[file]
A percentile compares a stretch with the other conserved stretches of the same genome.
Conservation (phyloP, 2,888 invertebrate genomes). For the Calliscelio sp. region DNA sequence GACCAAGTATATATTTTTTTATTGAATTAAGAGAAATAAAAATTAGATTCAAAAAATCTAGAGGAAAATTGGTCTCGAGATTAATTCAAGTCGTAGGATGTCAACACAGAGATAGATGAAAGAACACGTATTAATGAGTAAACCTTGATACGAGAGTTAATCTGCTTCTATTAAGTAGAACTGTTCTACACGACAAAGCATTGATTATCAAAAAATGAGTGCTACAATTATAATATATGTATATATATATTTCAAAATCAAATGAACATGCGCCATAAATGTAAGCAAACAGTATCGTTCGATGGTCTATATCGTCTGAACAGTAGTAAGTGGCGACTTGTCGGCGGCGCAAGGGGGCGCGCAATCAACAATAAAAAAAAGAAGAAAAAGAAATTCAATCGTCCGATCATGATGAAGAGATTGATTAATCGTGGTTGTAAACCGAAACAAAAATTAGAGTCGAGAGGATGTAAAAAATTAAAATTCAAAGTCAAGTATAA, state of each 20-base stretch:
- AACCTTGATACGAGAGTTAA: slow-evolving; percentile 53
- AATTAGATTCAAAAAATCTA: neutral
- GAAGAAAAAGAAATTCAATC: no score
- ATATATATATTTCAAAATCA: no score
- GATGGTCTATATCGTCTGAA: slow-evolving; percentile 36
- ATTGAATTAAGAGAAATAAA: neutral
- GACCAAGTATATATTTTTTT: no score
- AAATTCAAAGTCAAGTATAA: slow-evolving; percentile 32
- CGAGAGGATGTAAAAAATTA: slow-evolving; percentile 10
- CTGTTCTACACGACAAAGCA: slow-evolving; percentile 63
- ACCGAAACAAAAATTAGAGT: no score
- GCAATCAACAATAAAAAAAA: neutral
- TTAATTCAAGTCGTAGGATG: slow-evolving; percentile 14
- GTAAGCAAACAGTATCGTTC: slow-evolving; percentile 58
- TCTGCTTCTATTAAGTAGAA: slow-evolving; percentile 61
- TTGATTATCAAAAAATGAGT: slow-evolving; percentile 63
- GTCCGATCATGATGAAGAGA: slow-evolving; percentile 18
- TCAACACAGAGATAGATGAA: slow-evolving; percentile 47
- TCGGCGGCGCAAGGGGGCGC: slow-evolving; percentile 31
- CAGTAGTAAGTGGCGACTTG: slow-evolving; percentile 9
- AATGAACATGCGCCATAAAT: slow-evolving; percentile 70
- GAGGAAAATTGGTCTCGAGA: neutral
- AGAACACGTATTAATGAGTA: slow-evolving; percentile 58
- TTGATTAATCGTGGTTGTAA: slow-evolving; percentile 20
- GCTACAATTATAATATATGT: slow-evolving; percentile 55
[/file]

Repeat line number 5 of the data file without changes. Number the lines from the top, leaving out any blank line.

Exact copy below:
- GAAGAAAAAGAAATTCAATC: no score